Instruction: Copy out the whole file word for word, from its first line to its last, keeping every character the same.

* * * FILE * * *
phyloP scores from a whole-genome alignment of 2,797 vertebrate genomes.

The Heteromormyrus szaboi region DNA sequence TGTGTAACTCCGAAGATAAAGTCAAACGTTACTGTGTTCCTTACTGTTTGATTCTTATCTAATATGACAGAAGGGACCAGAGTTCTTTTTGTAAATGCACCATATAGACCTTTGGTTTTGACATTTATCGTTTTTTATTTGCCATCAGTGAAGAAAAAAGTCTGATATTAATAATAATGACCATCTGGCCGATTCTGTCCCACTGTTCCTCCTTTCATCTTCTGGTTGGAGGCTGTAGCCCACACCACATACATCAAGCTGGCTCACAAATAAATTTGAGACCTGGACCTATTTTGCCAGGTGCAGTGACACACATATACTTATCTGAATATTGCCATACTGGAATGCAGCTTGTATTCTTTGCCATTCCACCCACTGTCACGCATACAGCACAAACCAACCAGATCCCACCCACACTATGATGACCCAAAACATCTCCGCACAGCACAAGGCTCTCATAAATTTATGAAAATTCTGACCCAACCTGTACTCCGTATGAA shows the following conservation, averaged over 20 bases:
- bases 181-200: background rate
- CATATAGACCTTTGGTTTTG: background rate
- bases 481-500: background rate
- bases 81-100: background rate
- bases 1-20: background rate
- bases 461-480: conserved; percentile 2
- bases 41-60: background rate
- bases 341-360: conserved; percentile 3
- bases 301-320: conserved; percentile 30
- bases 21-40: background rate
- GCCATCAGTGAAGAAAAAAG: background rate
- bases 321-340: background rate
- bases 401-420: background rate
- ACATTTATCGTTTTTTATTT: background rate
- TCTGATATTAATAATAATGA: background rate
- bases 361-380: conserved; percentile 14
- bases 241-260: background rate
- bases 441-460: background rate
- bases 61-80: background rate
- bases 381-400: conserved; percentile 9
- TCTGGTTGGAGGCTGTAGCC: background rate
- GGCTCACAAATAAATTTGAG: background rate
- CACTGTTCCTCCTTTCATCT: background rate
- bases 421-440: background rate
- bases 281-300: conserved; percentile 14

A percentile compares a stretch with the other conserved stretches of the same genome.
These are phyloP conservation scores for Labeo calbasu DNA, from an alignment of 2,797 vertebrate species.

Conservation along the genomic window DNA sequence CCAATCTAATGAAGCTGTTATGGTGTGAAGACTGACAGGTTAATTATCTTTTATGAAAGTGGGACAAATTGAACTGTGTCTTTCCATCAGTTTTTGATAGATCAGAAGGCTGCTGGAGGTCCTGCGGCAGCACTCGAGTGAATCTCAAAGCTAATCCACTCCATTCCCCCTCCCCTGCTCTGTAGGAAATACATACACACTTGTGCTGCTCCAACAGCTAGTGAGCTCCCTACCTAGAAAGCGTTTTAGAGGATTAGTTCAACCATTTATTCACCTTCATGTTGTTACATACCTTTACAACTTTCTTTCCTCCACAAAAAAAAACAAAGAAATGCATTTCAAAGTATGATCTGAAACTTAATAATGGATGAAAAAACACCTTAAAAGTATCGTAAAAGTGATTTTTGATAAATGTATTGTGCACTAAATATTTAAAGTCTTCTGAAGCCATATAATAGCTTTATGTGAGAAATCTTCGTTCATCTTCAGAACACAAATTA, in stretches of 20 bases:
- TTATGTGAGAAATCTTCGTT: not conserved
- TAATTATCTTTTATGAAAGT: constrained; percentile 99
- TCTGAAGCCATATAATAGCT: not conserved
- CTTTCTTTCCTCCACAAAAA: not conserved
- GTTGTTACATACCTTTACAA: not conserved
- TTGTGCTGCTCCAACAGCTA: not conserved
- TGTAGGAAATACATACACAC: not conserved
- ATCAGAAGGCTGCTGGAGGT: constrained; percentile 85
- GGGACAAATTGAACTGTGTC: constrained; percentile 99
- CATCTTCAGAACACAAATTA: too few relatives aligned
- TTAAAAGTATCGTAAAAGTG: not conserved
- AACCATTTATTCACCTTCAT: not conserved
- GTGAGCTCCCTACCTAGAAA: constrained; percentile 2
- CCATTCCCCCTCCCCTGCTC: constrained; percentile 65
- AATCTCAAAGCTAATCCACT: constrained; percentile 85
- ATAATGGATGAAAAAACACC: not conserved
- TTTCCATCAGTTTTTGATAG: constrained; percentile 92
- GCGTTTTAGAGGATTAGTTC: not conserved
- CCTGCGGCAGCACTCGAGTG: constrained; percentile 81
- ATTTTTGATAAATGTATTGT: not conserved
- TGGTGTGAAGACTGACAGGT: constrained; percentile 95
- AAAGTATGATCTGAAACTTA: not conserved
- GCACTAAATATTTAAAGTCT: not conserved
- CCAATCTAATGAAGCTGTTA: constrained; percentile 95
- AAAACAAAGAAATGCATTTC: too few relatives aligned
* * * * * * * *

phyloP scores from a whole-genome alignment of 2,797 vertebrate genomes.

The Heteromormyrus szaboi region DNA sequence TGTGTAACTCCGAAGATAAAGTCAAACGTTACTGTGTTCCTTACTGTTTGATTCTTATCTAATATGACAGAAGGGACCAGAGTTCTTTTTGTAAATGCACCATATAGACCTTTGGTTTTGACATTTATCGTTTTTTATTTGCCATCAGTGAAGAAAAAAGTCTGATATTAATAATAATGACCATCTGGCCGATTCTGTCCCACTGTTCCTCCTTTCATCTTCTGGTTGGAGGCTGTAGCCCACACCACATACATCAAGCTGGCTCACAAATAAATTTGAGACCTGGACCTATTTTGCCAGGTGCAGTGACACACATATACTTATCTGAATATTGCCATACTGGAATGCAGCTTGTATTCTTTGCCATTCCACCCACTGTCACGCATACAGCACAAACCAACCAGATCCCACCCACACTATGATGACCCAAAACATCTCCGCACAGCACAAGGCTCTCATAAATTTATGAAAATTCTGACCCAACCTGTACTCCGTATGAA shows the following conservation, averaged over 20 bases:
- bases 181-200: background rate
- CATATAGACCTTTGGTTTTG: background rate
- bases 481-500: background rate
- bases 81-100: background rate
- bases 1-20: background rate
- bases 461-480: conserved; percentile 2
- bases 41-60: background rate
- bases 341-360: conserved; percentile 3
- bases 301-320: conserved; percentile 30
- bases 21-40: background rate
- GCCATCAGTGAAGAAAAAAG: background rate
- bases 321-340: background rate
- bases 401-420: background rate
- ACATTTATCGTTTTTTATTT: background rate
- TCTGATATTAATAATAATGA: background rate
- bases 361-380: conserved; percentile 14
- bases 241-260: background rate
- bases 441-460: background rate
- bases 61-80: background rate
- bases 381-400: conserved; percentile 9
- TCTGGTTGGAGGCTGTAGCC: background rate
- GGCTCACAAATAAATTTGAG: background rate
- CACTGTTCCTCCTTTCATCT: background rate
- bases 421-440: background rate
- bases 281-300: conserved; percentile 14

A percentile compares a stretch with the other conserved stretches of the same genome.
These are phyloP conservation scores for Labeo calbasu DNA, from an alignment of 2,797 vertebrate species.

Conservation along the genomic window DNA sequence CCAATCTAATGAAGCTGTTATGGTGTGAAGACTGACAGGTTAATTATCTTTTATGAAAGTGGGACAAATTGAACTGTGTCTTTCCATCAGTTTTTGATAGATCAGAAGGCTGCTGGAGGTCCTGCGGCAGCACTCGAGTGAATCTCAAAGCTAATCCACTCCATTCCCCCTCCCCTGCTCTGTAGGAAATACATACACACTTGTGCTGCTCCAACAGCTAGTGAGCTCCCTACCTAGAAAGCGTTTTAGAGGATTAGTTCAACCATTTATTCACCTTCATGTTGTTACATACCTTTACAACTTTCTTTCCTCCACAAAAAAAAACAAAGAAATGCATTTCAAAGTATGATCTGAAACTTAATAATGGATGAAAAAACACCTTAAAAGTATCGTAAAAGTGATTTTTGATAAATGTATTGTGCACTAAATATTTAAAGTCTTCTGAAGCCATATAATAGCTTTATGTGAGAAATCTTCGTTCATCTTCAGAACACAAATTA, in stretches of 20 bases:
- TTATGTGAGAAATCTTCGTT: not conserved
- TAATTATCTTTTATGAAAGT: constrained; percentile 99
- TCTGAAGCCATATAATAGCT: not conserved
- CTTTCTTTCCTCCACAAAAA: not conserved
- GTTGTTACATACCTTTACAA: not conserved
- TTGTGCTGCTCCAACAGCTA: not conserved
- TGTAGGAAATACATACACAC: not conserved
- ATCAGAAGGCTGCTGGAGGT: constrained; percentile 85
- GGGACAAATTGAACTGTGTC: constrained; percentile 99
- CATCTTCAGAACACAAATTA: too few relatives aligned
- TTAAAAGTATCGTAAAAGTG: not conserved
- AACCATTTATTCACCTTCAT: not conserved
- GTGAGCTCCCTACCTAGAAA: constrained; percentile 2
- CCATTCCCCCTCCCCTGCTC: constrained; percentile 65
- AATCTCAAAGCTAATCCACT: constrained; percentile 85
- ATAATGGATGAAAAAACACC: not conserved
- TTTCCATCAGTTTTTGATAG: constrained; percentile 92
- GCGTTTTAGAGGATTAGTTC: not conserved
- CCTGCGGCAGCACTCGAGTG: constrained; percentile 81
- ATTTTTGATAAATGTATTGT: not conserved
- TGGTGTGAAGACTGACAGGT: constrained; percentile 95
- AAAGTATGATCTGAAACTTA: not conserved
- GCACTAAATATTTAAAGTCT: not conserved
- CCAATCTAATGAAGCTGTTA: constrained; percentile 95
- AAAACAAAGAAATGCATTTC: too few relatives aligned